Thursday, January 31, 2008

Overhaulers Wanted

Meet Dr. Clairebear.

this custom made South Park self-portrait was built on this great site.
Get one for you!

The cartoon above is a pretty good approximation of what I used to look like on a good day at work.

You would have bumped into me coming in from my morning commute, lugging my huge Hedgren backpack, iPod earphones in place. My hair would usually be in a cool and practical - if somewhat disheveled - up-do, and I would almost always be in pants (jeans when I could get away with it) and a scrub top. The whole ensemble would be set-off by my favorite soft as butter, 3-year old Bass slip-on moccassins - which used to be tan, but now look like the canvas of a Jackson Pollock painting.

This was hardly an ideal attire for any up-and-coming medical resident.

Obviously, I have been on the Fashion Police's most wanted list for the past three years.

The environment in my training hospital wasn't exactly conducive to dressing up. For someone like myself, who has always lived by the adage "comfort before beauty" when it comes to fashion, it was a haven. The rigors of 24-hour duty allowed me to wear feet-friendly shoes that I could slip on in seconds. My clothes had to be CPR friendly because had to be ready to jump on hospital beds to take my turn at chest compressions anytime. Scrub tops conveniently had several pockets to hold the other essential tools of my trade - a penlight, a calculator, my PDA, my phone - and thus were acceptable as well.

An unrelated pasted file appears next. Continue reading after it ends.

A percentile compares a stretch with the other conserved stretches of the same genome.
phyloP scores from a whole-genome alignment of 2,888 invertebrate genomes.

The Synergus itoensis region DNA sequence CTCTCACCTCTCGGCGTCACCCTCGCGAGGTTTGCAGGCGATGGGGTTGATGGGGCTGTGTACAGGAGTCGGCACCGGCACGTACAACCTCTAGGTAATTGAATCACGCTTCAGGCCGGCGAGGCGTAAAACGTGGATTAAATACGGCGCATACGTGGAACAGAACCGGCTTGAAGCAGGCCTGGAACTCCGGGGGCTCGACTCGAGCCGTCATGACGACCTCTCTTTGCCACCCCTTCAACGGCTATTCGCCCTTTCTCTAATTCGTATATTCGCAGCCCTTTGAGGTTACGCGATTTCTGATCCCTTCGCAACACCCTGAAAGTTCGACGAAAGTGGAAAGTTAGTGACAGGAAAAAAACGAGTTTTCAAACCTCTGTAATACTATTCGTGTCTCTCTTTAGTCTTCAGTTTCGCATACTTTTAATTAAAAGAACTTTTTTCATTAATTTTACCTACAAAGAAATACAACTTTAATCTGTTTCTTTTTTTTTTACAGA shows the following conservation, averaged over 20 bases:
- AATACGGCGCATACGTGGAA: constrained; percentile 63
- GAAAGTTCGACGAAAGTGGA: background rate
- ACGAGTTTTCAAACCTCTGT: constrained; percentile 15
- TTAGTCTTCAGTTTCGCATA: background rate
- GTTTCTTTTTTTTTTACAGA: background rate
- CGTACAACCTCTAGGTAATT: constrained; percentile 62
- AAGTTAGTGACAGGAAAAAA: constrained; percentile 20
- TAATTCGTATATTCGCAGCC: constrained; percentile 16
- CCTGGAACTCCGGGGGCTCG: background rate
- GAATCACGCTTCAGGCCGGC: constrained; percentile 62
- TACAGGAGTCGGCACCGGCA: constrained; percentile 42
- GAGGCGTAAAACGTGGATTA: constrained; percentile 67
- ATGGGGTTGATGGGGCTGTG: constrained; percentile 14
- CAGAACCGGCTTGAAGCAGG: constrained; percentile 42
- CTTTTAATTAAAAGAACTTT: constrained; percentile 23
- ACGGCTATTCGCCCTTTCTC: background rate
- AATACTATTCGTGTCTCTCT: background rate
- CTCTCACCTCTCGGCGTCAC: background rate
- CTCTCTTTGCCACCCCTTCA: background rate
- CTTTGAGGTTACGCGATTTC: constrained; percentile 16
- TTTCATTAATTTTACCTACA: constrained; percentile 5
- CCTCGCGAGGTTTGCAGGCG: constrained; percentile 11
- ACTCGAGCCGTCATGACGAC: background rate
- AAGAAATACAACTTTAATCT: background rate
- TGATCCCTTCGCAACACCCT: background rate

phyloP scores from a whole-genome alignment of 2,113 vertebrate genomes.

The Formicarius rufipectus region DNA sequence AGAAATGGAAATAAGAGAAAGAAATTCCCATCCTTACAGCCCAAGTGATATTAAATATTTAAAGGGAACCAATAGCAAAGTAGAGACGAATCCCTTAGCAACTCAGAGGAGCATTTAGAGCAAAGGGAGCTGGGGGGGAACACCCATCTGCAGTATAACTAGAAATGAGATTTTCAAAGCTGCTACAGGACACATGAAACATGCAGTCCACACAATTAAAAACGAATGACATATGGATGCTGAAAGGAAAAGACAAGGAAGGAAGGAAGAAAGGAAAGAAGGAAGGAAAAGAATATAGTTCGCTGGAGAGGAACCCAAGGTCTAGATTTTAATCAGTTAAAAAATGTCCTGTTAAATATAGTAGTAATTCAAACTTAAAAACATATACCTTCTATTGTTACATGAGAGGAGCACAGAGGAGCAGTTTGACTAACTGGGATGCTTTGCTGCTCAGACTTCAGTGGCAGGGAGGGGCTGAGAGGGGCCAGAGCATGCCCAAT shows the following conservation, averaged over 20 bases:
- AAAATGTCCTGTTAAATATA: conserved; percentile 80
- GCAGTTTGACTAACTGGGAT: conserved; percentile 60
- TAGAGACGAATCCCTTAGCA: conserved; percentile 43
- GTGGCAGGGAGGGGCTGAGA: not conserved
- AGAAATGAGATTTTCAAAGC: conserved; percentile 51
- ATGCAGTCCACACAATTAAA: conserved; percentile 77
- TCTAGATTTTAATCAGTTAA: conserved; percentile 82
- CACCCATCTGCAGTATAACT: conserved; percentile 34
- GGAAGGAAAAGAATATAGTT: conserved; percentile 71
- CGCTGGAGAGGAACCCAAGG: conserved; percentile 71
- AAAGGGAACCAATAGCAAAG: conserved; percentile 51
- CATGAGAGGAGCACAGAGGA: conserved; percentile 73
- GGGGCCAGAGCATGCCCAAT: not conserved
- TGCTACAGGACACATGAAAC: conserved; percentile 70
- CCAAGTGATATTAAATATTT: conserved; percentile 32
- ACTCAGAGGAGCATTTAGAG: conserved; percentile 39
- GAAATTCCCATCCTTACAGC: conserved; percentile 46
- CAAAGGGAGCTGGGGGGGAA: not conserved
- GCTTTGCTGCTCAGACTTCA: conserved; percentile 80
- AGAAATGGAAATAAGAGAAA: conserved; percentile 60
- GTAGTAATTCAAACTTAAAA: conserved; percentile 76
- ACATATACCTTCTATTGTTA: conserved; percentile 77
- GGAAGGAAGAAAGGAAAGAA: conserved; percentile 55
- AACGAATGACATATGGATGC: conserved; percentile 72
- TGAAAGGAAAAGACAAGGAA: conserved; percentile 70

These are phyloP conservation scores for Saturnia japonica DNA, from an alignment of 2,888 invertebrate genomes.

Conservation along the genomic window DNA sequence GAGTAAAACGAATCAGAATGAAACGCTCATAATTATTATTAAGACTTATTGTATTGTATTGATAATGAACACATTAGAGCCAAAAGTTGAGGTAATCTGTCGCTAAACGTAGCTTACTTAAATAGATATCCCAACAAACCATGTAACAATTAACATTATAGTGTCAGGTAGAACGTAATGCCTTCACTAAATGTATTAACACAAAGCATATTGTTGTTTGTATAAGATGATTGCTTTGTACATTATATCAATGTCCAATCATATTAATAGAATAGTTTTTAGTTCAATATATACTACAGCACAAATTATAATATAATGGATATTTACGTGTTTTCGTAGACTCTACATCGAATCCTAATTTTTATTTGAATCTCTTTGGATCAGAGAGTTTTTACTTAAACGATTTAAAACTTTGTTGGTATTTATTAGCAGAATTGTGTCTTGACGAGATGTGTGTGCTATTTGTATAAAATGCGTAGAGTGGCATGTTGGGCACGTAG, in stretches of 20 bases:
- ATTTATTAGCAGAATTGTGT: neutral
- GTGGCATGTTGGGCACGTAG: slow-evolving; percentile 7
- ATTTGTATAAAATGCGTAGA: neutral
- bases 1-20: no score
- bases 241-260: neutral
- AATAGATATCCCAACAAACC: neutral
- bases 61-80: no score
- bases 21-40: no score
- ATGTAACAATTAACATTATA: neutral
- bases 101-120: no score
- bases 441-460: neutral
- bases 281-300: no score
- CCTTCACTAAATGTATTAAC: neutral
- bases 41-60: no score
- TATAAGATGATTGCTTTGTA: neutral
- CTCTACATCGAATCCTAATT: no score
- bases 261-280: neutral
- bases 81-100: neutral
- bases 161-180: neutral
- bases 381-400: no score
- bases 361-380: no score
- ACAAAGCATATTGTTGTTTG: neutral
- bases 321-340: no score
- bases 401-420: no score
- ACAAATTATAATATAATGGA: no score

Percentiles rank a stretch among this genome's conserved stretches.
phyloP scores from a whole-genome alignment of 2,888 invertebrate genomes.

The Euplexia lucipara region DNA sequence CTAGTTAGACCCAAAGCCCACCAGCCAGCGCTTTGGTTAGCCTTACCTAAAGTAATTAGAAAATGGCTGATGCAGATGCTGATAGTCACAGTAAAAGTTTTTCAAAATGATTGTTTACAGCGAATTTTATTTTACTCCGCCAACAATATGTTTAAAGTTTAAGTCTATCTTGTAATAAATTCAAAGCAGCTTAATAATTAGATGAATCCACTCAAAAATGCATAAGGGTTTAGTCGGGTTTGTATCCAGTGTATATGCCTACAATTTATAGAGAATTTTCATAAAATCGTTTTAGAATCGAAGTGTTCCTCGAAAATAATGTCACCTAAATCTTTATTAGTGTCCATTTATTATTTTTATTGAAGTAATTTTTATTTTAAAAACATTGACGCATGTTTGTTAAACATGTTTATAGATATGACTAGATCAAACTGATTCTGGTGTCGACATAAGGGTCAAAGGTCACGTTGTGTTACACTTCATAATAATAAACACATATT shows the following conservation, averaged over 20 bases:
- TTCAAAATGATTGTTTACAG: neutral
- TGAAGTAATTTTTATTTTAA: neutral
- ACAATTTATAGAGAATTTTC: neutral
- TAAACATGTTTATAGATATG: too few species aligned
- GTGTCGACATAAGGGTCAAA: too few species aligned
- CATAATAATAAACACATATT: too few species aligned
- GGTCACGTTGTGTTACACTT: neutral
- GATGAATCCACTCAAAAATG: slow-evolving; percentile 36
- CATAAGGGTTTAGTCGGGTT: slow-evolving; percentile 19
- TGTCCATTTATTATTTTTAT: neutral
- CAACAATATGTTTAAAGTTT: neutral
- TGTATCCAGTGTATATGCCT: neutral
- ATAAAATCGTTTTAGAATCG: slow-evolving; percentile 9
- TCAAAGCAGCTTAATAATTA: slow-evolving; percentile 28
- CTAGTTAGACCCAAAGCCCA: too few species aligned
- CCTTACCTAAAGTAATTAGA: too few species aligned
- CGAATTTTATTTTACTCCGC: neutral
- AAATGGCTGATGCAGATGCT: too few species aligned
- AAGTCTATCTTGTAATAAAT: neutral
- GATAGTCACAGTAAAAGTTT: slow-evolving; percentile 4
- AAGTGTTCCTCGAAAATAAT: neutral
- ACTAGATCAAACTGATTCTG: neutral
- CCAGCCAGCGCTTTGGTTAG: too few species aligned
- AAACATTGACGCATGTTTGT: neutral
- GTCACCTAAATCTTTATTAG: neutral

The fact that I could wake up in the morning and be ready in 15 minutes tops (already inclusive of my morning shower) was pure joy.

Unfortunately, this atmosphere of anti-fashion freedom has made me into a complete fashion dunce. While I still live by my "comfort before beauty" philosophy, my present age and status now require a certain amount of dressing up that I am not capable of. I am a fashion disaster tabula rasa. I would be a challenge even to the fabulous 5 of Queer Eye.

In short, I am in desperate need of an make-over. And I seriously need help.

Any takers? I don't have any money to offer, but I promise to give free medical services for life to anyone who can actually pull this miracle off.


A Completely Unrelated Post-script:

Megamom tagged me a few days ago to answer questions about my blogging life.

I'm not quite sure that what I have is an actual blogging life. Regular readers (do I have those?) notice how my posts are usually from all-over the place, and it's probably because I haven't quite decided how serious about blogging I really want to be. But I'm going to answer the questions anyway because: a) my underlying obsessive-compulsiveness cannot leave on-line tags unanswered, and b) I have an addiction to these quizzes.

1. How long have you been blogging? On an off since 2005 - mostly off, though.

2. What inspired you to have a blog and who are your mentors?
I set up this blog when I was a first year resident so that I would have an impetus to keep writing. I also planned on using it as a means of keeping in touch with friends without having to write collective emails. I also thought it would be interesting to keep a record of my growth as a doctor as I went further in my training. Unfortunately, I wasn't able to work on it then.